Monday, March 19, 2012
Thinking of another time when spring came too soon
On this last day of winter, if you are anywhere in the dome of heat that is covering the middle and eastern portions of the United States, you are probably wondering, "What is going to happen to spring?" Many of us are watching records being set, with consecutive days of 80 degree weather.
Already in Atlanta, azaleas and dogwoods are blooming - some are even at their peak. It is an unusual year, but I'm remembering a spring when we had planned a shoot for A Gardener's Diary, and for one of the only handful of times, we had to cancel.
In the 1940's, Rhoda Ingram, who last year celebrated her 90th birthday, began planting gardens that eventually covered over 30 acres on her farm near Griffin, Georgia. Year after year, she added dogwoods and azaleas, in addition to many other spring flowering plants, including viburnums like the one pictured above; she also had a collection of deciduous magnolias and many rare trees and shrubs. I would go down there every year and almost faint over the extraordinary beauty of the place.
Over the decades, Rhoda had kept a good photographic diary of bloom times. Some years, things would bloom at the same time, putting on a dazzling show. Other years, the flowers came in succession. But, she could pretty much rely on the dogwoods and azaleas being at their peak around April 4.
As a scout for the TV series, I was the one who set the dates for the shoots - always a gamble. So that year, we chose April 4th and 5th. When March came, I watched in horror as the temperatures rose, and plants bloomed prematurely. Rhoda and I would talk, and increasingly it became clear that I had made a bad call. By March 20th, the show was over. I drove down to her farm on April 1st to see if anything could be salvaged. When I arrived, I was greeted by thousands of dried brown azalea blossoms all along the boxwood-lined lanes that wove through the property. The only color was a yellow Lady Banks rose that still had flowers, but was on its way out. We canceled the shoot for that year. Although it seemed like an eternity, we were able to go back a couple of years later to do an episode.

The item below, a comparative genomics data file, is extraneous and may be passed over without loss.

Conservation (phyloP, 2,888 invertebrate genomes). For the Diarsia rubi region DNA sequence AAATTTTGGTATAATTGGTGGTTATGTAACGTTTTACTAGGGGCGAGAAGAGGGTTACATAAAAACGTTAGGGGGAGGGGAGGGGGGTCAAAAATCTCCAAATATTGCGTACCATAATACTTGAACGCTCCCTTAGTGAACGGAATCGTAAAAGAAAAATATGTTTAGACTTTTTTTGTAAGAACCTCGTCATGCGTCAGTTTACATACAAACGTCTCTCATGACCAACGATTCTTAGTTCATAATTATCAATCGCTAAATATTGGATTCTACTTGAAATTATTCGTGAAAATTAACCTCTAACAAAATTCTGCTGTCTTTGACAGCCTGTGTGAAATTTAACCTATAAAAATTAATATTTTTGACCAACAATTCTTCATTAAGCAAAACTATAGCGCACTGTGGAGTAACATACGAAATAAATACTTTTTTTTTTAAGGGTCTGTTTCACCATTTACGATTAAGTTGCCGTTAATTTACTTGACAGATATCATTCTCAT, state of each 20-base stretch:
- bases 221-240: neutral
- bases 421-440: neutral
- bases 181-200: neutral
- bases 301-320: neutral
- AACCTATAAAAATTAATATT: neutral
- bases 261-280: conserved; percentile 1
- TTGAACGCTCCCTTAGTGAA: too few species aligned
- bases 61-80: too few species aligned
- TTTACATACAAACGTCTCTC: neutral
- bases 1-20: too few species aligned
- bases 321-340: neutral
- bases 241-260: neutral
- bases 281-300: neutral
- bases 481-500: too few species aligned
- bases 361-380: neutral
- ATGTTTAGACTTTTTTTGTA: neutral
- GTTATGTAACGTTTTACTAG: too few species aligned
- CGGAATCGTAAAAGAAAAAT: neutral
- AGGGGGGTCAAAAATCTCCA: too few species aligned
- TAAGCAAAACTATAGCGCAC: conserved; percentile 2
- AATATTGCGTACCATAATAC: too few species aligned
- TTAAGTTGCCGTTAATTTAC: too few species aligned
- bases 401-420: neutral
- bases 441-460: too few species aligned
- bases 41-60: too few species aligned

But back to the photograph above of Viburnum macrocephalum. It was taken on April 6, 2008. Yesterday, as I rode through a residential area of Atlanta, I saw several shrubs (some the size of small trees) already at this stage. Others were even further along, with more white flowers than green.
My own plant is still in the apple green stage, but in two days, the blossoms have changed from dome-shaped to round. I am hoping the flowers will be at their pure-white peak on Easter Day, which is April 8th this year. We shall see.
Note: A word to all those who live in zones where this plant will grow (N.C. State Arboretum says Zones 6-9): Although I see more and more of these wonderful plants, I'd like to recommend that, if you have room, you add this to your garden. Viburnum macrocephalum is the largest of the snowball types. It has no fragrance, but with gorgeous big, hydrangea-like balls that sometimes measure eight inches across, I figure it doesn't need a scent (although nothing perfumes the garden like the ones that are fragrant). V. macrocephalum is also very easy to grow. Mine lived in a pot for years, then was planted at Kathryn MacDougald's house, then moved back here.
The first photograph I have is a slide taken in the late 1980's or early 1990's. The date was April 21, and the sight was breathtaking - a trio of shrubs on a slope overlooking a garden pool. I have many views of this shrub and will pick one to share with you soon. I'll also let you know of the plant's progress.